We move on to Psalm 2, the 2nd of the 2 Psalms which scholars see as the introduction to the whole book.
This Psalm, as several do, very much points forward to the coming of the Messiah.
The context is rebellion from the rulers of the earth, but in a sense they are representatives of all of us, against the Lord and his Anointed One (vs.1-3), to which the response in heaven is laughter and ridicule, anger, and the installing of his King on Zion (vs.4-6).
As we look at this Psalm with New Testament eyes, we recognise this is Jesus, the One who is King of kings and the Lord of lords. 2 clues in the NT for us that it is about Jesus, firstly, the phrase, “You are my Son” (v.7), which are the words from heaven at Jesus’ baptism and His transfiguration in the Gospels. And secondly the fact that both Peter in his prayer after he was arrested and released by the Sanhedrin (Acts Ch.4 vs.25-26) and Paul in his sermon at the synagogue at Pisidian Antioch (Acts Ch.13 v.33), quote this Psalm. Do look up these verses for yourselves if you get a moment.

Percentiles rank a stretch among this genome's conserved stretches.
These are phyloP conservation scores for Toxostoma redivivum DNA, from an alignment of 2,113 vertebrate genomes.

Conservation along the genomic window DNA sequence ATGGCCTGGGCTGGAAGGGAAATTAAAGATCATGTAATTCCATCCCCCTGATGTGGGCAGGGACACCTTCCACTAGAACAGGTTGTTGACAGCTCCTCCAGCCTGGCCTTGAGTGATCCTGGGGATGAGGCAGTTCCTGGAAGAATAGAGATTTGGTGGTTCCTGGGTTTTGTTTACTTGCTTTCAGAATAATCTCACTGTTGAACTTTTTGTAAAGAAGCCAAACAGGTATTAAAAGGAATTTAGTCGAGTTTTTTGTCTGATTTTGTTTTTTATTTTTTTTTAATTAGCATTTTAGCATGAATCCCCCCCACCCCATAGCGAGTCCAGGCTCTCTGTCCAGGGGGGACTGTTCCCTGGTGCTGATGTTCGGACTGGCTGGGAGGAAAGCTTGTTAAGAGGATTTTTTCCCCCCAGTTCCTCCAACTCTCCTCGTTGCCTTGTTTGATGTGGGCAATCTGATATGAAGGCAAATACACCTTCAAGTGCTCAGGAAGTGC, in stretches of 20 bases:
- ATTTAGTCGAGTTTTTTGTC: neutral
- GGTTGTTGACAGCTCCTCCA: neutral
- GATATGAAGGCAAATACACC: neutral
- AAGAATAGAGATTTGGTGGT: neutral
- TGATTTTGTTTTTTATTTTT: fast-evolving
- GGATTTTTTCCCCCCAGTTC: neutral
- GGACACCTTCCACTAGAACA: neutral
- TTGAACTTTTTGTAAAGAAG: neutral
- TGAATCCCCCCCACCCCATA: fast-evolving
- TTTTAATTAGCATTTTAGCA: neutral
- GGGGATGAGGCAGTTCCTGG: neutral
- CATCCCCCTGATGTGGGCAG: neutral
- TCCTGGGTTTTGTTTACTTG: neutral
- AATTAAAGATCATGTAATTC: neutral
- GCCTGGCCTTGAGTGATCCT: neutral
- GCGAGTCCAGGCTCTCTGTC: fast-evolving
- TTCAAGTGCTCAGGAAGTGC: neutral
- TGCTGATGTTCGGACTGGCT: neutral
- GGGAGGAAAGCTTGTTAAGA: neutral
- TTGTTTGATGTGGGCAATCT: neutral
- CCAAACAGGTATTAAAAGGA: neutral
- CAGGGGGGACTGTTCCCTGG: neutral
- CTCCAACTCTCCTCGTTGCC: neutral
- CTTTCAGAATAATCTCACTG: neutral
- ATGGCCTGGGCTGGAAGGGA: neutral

And so the response to all who hear Psalm 2 are in the final verses (vs.10-12), to be wise, be warned, serve the Lord with fear, rejoice with trembling, Kiss the Son, that is to pay homage to Him.And then v.12 reminds us that we are safest when we resign our own power and put ourselves in the hands of this king, and take refuge in Him.Will you and I do that today??
In the Christian Institute’s week of prayer, today’s theme is Freedom of Speech, noting that free speech risks being undermined by the illiberal idea that everyone has the right not to be offended. So they suggest praying:- giving thanks for the freedom to disagree with same-sex relationships and transgender ideology. Pray it continues to be protected;
– That the Law Commission will uphold free speech as it considers how to tackle so-called hate speech;
– For the police, as they uphold good laws on free speech, including the freedom to share the Gospel publicly.